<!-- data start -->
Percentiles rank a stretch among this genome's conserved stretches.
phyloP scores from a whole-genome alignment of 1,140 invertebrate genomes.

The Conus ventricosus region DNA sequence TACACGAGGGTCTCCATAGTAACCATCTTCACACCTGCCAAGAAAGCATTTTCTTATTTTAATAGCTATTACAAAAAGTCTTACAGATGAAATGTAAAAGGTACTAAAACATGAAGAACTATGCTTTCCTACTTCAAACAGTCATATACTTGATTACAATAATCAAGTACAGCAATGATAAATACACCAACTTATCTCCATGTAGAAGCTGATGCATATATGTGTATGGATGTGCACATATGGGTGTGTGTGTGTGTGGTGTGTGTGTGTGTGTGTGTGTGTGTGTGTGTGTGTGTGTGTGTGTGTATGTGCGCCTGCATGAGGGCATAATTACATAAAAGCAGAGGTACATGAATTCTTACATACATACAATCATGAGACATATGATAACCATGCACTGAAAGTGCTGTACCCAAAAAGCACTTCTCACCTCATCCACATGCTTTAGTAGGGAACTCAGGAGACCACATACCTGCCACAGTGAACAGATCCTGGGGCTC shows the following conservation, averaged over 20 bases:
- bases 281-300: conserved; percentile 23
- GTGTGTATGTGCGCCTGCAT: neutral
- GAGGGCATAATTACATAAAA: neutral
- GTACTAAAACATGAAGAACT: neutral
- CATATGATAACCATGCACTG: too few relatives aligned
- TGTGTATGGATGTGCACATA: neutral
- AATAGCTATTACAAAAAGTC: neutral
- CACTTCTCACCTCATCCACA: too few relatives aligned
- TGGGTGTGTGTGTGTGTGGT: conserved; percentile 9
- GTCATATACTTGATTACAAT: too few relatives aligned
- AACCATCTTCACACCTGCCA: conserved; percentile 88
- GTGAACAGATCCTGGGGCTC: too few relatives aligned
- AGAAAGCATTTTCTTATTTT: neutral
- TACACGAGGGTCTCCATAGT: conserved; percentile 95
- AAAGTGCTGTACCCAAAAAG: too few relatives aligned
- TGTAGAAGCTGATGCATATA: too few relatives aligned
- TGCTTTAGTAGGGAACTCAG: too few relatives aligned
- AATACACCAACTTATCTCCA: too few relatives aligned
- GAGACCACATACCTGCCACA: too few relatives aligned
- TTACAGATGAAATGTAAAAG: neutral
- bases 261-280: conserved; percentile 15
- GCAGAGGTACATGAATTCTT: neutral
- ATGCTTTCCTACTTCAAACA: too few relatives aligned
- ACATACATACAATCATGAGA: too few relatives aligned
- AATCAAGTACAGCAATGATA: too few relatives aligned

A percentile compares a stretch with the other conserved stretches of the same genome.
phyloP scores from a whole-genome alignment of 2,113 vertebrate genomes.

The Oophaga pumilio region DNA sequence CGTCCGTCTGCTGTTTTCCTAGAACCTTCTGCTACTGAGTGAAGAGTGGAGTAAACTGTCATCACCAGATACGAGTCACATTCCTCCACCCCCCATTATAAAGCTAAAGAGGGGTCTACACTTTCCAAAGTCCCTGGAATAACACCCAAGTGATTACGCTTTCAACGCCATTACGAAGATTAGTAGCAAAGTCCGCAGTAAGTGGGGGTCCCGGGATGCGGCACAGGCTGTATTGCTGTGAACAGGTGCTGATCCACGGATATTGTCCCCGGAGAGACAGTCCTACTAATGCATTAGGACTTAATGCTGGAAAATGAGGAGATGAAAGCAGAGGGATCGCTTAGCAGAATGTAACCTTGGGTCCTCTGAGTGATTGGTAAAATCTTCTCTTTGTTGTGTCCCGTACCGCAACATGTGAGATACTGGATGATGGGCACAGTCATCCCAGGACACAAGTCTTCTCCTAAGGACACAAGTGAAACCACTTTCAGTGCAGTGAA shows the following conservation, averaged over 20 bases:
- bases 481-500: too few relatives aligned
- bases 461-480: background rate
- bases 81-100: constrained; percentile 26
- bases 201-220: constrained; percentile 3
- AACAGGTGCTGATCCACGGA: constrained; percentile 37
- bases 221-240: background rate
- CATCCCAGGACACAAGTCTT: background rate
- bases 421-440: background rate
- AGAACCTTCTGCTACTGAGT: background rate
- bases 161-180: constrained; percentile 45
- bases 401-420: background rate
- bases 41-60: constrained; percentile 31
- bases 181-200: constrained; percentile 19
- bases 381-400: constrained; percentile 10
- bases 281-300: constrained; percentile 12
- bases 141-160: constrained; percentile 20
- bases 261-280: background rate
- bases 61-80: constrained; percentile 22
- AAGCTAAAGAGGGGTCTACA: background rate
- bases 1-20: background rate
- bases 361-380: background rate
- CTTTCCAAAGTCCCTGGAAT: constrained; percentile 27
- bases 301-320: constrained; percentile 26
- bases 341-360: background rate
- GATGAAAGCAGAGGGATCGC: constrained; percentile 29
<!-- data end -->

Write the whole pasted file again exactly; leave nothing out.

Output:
Percentiles rank a stretch among this genome's conserved stretches.
phyloP scores from a whole-genome alignment of 1,140 invertebrate genomes.

The Conus ventricosus region DNA sequence TACACGAGGGTCTCCATAGTAACCATCTTCACACCTGCCAAGAAAGCATTTTCTTATTTTAATAGCTATTACAAAAAGTCTTACAGATGAAATGTAAAAGGTACTAAAACATGAAGAACTATGCTTTCCTACTTCAAACAGTCATATACTTGATTACAATAATCAAGTACAGCAATGATAAATACACCAACTTATCTCCATGTAGAAGCTGATGCATATATGTGTATGGATGTGCACATATGGGTGTGTGTGTGTGTGGTGTGTGTGTGTGTGTGTGTGTGTGTGTGTGTGTGTGTGTGTGTGTGTATGTGCGCCTGCATGAGGGCATAATTACATAAAAGCAGAGGTACATGAATTCTTACATACATACAATCATGAGACATATGATAACCATGCACTGAAAGTGCTGTACCCAAAAAGCACTTCTCACCTCATCCACATGCTTTAGTAGGGAACTCAGGAGACCACATACCTGCCACAGTGAACAGATCCTGGGGCTC shows the following conservation, averaged over 20 bases:
- bases 281-300: conserved; percentile 23
- GTGTGTATGTGCGCCTGCAT: neutral
- GAGGGCATAATTACATAAAA: neutral
- GTACTAAAACATGAAGAACT: neutral
- CATATGATAACCATGCACTG: too few relatives aligned
- TGTGTATGGATGTGCACATA: neutral
- AATAGCTATTACAAAAAGTC: neutral
- CACTTCTCACCTCATCCACA: too few relatives aligned
- TGGGTGTGTGTGTGTGTGGT: conserved; percentile 9
- GTCATATACTTGATTACAAT: too few relatives aligned
- AACCATCTTCACACCTGCCA: conserved; percentile 88
- GTGAACAGATCCTGGGGCTC: too few relatives aligned
- AGAAAGCATTTTCTTATTTT: neutral
- TACACGAGGGTCTCCATAGT: conserved; percentile 95
- AAAGTGCTGTACCCAAAAAG: too few relatives aligned
- TGTAGAAGCTGATGCATATA: too few relatives aligned
- TGCTTTAGTAGGGAACTCAG: too few relatives aligned
- AATACACCAACTTATCTCCA: too few relatives aligned
- GAGACCACATACCTGCCACA: too few relatives aligned
- TTACAGATGAAATGTAAAAG: neutral
- bases 261-280: conserved; percentile 15
- GCAGAGGTACATGAATTCTT: neutral
- ATGCTTTCCTACTTCAAACA: too few relatives aligned
- ACATACATACAATCATGAGA: too few relatives aligned
- AATCAAGTACAGCAATGATA: too few relatives aligned

A percentile compares a stretch with the other conserved stretches of the same genome.
phyloP scores from a whole-genome alignment of 2,113 vertebrate genomes.

The Oophaga pumilio region DNA sequence CGTCCGTCTGCTGTTTTCCTAGAACCTTCTGCTACTGAGTGAAGAGTGGAGTAAACTGTCATCACCAGATACGAGTCACATTCCTCCACCCCCCATTATAAAGCTAAAGAGGGGTCTACACTTTCCAAAGTCCCTGGAATAACACCCAAGTGATTACGCTTTCAACGCCATTACGAAGATTAGTAGCAAAGTCCGCAGTAAGTGGGGGTCCCGGGATGCGGCACAGGCTGTATTGCTGTGAACAGGTGCTGATCCACGGATATTGTCCCCGGAGAGACAGTCCTACTAATGCATTAGGACTTAATGCTGGAAAATGAGGAGATGAAAGCAGAGGGATCGCTTAGCAGAATGTAACCTTGGGTCCTCTGAGTGATTGGTAAAATCTTCTCTTTGTTGTGTCCCGTACCGCAACATGTGAGATACTGGATGATGGGCACAGTCATCCCAGGACACAAGTCTTCTCCTAAGGACACAAGTGAAACCACTTTCAGTGCAGTGAA shows the following conservation, averaged over 20 bases:
- bases 481-500: too few relatives aligned
- bases 461-480: background rate
- bases 81-100: constrained; percentile 26
- bases 201-220: constrained; percentile 3
- AACAGGTGCTGATCCACGGA: constrained; percentile 37
- bases 221-240: background rate
- CATCCCAGGACACAAGTCTT: background rate
- bases 421-440: background rate
- AGAACCTTCTGCTACTGAGT: background rate
- bases 161-180: constrained; percentile 45
- bases 401-420: background rate
- bases 41-60: constrained; percentile 31
- bases 181-200: constrained; percentile 19
- bases 381-400: constrained; percentile 10
- bases 281-300: constrained; percentile 12
- bases 141-160: constrained; percentile 20
- bases 261-280: background rate
- bases 61-80: constrained; percentile 22
- AAGCTAAAGAGGGGTCTACA: background rate
- bases 1-20: background rate
- bases 361-380: background rate
- CTTTCCAAAGTCCCTGGAAT: constrained; percentile 27
- bases 301-320: constrained; percentile 26
- bases 341-360: background rate
- GATGAAAGCAGAGGGATCGC: constrained; percentile 29